Book Look - Lawrence in Arabia, by Scott Anderson
My history geek son tells me that historians continue to debate whether history creates great men* (*great as in "significant, for good or evil) or great men create history. The story of T.E. Lawrence would seem forcefully to make the case that otherwise ordinary individuals, discovering themselves in the right place at the right time, can irrevocably alter the course of history.
Not to imply that T.E. Lawrence was all that ordinary. You encounter his type every now and again in history and politics - extremely introverted but also extremely idealistic, to the point that they will force themselves to intercede in affairs if they feel that they're the only ones capable of doing what needs to be done. In this case, Lawrence's unique skill set (one of the few Europeans actually to have explored the Middle East + able to speak the language + possessed of an understanding of native culture/customs/politics + placed in a wartime intelligence office that gave him access to the top decision-makers in the theater) uniquely enabled him to (1) understand at first-hand how European ignorance/arrogance was costing the allies in WWII the opportunity to dominate and close down the Middle Eastern front and (2) figure out how his intercession might prevent this from happening.
Lawrence's idealistic notion was, of course, offering the Arabs self-rule and a territory of their own in exchange for their help in fighting the Turks (German allies). Which deal Lawrence was instrumental in convincing the Arabs to accept, except that the Brits almost immediately reneged on their promise, kowtowing to a variety of external pressures which Anderson does a terrific job of exploring in depth and which include Turks desperate to preserve their crumbling region of influence; France, lobbying to maintain its colonial possession Syria; oil companies jockeying to lock in the rights to develop oil reserves in the region; and Zionists lobbying for a homeland.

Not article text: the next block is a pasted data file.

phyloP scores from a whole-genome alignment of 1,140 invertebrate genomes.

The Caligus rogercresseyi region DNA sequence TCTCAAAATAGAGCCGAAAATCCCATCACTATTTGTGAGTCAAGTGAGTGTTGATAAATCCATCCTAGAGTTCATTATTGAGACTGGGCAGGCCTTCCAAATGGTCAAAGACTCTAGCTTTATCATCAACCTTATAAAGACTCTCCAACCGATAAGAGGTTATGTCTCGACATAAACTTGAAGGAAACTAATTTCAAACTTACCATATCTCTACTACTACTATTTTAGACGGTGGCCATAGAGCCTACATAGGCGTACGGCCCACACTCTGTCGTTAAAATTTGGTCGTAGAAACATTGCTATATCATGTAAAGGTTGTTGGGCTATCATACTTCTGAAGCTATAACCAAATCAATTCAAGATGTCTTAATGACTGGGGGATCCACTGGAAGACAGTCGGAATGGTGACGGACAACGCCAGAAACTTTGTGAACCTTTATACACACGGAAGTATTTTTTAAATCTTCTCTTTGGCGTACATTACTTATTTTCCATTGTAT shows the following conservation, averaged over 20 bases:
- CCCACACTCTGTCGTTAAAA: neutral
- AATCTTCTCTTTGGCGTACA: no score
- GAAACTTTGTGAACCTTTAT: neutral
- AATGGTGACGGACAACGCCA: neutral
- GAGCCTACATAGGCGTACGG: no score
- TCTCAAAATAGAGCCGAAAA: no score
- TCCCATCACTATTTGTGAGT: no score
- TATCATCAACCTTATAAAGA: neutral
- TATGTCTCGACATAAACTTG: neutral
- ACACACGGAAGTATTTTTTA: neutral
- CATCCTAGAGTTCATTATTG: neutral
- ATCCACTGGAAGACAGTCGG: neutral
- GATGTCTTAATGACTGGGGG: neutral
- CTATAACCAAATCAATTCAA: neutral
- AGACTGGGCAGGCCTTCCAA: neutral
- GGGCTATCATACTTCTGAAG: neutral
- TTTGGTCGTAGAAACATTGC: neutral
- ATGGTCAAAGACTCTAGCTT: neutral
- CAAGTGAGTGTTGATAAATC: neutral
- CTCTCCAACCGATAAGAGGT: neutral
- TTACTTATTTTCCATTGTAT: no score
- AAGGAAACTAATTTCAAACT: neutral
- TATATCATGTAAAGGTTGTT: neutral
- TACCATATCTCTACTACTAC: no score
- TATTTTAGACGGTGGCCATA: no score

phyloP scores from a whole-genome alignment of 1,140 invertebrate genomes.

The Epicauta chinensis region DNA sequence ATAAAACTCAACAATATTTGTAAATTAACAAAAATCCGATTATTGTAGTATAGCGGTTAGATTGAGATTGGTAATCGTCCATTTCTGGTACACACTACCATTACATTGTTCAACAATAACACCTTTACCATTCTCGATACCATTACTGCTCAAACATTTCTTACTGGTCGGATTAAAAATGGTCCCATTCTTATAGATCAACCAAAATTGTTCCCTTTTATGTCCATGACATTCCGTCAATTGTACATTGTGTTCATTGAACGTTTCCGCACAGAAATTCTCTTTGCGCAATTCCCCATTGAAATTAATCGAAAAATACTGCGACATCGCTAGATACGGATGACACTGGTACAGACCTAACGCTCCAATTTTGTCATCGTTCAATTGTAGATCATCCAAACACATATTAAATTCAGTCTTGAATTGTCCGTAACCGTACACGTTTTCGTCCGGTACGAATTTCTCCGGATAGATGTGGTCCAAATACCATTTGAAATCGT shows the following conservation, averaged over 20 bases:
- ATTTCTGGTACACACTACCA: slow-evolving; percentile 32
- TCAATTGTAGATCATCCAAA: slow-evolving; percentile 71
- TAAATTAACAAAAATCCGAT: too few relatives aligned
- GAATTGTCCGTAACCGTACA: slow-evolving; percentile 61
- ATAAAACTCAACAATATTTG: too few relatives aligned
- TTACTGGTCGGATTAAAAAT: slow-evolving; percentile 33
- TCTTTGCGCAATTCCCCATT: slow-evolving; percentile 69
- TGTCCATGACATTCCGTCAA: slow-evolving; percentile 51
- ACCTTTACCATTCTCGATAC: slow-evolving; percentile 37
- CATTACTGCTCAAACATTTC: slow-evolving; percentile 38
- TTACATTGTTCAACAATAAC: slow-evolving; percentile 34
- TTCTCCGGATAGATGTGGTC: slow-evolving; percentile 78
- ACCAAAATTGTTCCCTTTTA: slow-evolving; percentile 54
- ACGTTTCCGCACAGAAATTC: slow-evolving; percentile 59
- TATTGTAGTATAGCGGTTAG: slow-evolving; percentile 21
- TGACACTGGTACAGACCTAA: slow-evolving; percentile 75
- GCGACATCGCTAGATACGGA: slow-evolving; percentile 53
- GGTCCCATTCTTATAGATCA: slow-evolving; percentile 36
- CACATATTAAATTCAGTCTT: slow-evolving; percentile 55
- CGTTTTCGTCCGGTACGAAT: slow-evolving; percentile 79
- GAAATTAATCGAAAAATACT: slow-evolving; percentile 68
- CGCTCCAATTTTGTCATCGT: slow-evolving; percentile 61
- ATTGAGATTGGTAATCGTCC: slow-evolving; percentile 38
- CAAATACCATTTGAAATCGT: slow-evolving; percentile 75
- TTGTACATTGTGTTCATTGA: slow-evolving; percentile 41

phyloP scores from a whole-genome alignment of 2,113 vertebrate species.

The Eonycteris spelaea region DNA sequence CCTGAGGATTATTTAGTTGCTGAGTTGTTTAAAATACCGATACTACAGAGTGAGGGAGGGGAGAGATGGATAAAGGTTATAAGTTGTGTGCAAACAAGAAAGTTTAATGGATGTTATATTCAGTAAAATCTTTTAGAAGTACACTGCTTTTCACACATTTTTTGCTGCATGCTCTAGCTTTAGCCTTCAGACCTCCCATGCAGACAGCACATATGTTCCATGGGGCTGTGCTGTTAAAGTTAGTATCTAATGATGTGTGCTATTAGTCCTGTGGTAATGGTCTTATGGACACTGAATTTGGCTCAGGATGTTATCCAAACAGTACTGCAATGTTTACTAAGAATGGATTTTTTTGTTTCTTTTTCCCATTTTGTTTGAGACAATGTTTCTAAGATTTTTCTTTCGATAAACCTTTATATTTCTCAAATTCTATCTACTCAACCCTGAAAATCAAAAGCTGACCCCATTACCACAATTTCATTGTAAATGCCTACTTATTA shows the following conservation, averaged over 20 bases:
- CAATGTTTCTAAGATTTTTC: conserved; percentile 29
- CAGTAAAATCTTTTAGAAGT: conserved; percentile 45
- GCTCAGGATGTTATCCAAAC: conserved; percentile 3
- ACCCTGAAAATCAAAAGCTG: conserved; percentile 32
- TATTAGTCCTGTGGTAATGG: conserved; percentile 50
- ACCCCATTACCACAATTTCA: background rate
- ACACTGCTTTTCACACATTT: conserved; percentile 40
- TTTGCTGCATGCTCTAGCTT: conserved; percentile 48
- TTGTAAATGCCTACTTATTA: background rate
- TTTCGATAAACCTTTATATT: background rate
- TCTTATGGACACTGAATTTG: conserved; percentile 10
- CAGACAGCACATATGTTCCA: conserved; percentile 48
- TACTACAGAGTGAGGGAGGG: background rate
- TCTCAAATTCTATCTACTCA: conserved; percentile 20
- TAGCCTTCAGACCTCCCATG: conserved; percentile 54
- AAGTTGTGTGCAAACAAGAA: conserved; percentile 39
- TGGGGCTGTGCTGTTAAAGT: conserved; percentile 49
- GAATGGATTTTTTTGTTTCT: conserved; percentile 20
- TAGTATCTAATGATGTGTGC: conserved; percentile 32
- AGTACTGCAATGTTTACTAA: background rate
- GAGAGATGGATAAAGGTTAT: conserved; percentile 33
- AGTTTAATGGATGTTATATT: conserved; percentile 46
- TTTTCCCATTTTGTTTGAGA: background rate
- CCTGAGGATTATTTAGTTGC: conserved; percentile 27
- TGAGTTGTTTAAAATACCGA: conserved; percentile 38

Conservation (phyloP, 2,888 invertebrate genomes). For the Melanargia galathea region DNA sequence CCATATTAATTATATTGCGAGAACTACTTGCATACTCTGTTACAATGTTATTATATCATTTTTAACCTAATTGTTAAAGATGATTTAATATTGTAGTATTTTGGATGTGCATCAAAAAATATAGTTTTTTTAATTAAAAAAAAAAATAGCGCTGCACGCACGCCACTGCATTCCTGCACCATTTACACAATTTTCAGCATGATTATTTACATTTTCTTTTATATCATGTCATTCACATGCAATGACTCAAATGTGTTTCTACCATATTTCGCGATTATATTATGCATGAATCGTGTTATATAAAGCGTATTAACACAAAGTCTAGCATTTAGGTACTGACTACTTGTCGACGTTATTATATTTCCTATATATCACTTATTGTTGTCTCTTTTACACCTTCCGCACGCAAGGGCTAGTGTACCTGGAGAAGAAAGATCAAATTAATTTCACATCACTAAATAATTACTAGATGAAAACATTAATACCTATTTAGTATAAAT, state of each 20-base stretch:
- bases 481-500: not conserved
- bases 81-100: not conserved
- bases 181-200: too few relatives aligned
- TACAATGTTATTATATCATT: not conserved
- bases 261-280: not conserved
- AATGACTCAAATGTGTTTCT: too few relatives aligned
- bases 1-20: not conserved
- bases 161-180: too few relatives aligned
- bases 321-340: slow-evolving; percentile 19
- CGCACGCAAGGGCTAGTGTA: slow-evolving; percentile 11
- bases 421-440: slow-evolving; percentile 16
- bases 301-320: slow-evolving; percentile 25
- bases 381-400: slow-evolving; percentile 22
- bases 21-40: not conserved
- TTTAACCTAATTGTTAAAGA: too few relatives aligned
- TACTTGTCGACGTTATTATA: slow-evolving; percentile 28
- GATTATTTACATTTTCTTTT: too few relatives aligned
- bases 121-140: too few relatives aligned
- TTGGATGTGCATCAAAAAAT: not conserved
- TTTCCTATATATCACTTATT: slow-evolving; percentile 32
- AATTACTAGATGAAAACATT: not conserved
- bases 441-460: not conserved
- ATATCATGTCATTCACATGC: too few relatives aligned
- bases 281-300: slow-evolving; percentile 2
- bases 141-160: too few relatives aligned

Having introduced and explained these interests, the rest of the book recounts how interactions between these forces ends up creating military and political chaos - a chaos which, you don't need me telling you, continues to roil and destabilize the region to this day.
Almost no one in this appalling, non-fiction tale of incompetence, treachery, butchery, and self-aggrandizement comes out smelling of roses (thus the book's subtitle, "War, Deceit, Imperial Folly & the Making of the Modern Middle East"), but I definitely emerged with a new respect for Lawrence. Though he made some fateful errors - overestimating the military abilities of the Arabs being among the chief of these - Anderson makes a fairly convincing case that Lawrence acted out of motives of pure idealism: he genuinely believed that releasing the Arabs from the oppressive colonial oversight of the Brits was the just and honorable thing to do. In furtherance of that cause he was not above employing some less than honorable tactics - a favorite was pretending not to receive cables from superiors requiring him to desist - but these come off as small foibles compared to the huge acts of deception being practiced by his military and political superiors.
Kudos to Anderson for his deft handling of dozens of simultaneous narrative strands. In lesser hands this could have been a mess; instead, Anderson weaves them into a cohesive story. He accomplishes this by focusing on three other relatively ordinary men who also found themselves in propitious places at propitious times: a minor German nobleman who became an influential intelligence officer; a Jewish agriculturist/Zionist; and an enterprising Standard Oil representative. Between them, these four unlikely individuals ended up having a huge impact on the course of the war ...
... further proof that, at least in some instances, chance (fate?) seems to have a way of singling out ordinary people and granting them extraordinary influence over the outcome of major historical events. In T.E. Lawrence the Arabs found a flawed but essentially honorable leader; which makes it all the more tragic that the allied powers bungled this opportunity so badly that we are still dealing with the consequences of their ineptitude and duplicity today.